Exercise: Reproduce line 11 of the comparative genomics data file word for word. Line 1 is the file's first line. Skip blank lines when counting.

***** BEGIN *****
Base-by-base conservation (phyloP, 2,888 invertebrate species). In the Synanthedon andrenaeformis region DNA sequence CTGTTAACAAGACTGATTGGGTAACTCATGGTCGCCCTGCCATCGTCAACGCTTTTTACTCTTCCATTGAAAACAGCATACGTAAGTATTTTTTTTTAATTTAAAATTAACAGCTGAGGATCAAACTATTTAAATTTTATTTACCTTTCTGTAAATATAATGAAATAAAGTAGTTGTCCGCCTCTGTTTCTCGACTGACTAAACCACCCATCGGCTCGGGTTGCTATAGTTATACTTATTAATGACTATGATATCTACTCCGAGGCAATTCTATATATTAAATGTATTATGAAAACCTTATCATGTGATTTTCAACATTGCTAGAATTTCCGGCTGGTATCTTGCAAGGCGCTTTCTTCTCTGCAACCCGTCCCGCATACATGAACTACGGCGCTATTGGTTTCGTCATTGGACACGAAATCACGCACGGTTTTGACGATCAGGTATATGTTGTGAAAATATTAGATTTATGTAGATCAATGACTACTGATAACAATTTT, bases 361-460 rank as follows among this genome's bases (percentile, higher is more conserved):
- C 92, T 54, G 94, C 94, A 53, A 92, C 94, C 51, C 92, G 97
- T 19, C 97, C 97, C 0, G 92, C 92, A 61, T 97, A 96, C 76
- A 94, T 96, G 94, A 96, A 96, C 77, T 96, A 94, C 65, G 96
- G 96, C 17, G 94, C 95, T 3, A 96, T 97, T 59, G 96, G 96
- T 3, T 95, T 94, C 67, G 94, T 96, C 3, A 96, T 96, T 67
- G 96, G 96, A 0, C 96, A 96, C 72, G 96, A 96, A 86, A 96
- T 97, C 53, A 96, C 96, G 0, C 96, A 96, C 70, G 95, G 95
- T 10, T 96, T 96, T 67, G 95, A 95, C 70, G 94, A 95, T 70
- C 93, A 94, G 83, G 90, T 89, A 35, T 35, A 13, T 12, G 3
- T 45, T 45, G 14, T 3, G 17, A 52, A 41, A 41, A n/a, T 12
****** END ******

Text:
- T 45, T 45, G 14, T 3, G 17, A 52, A 41, A 41, A n/a, T 12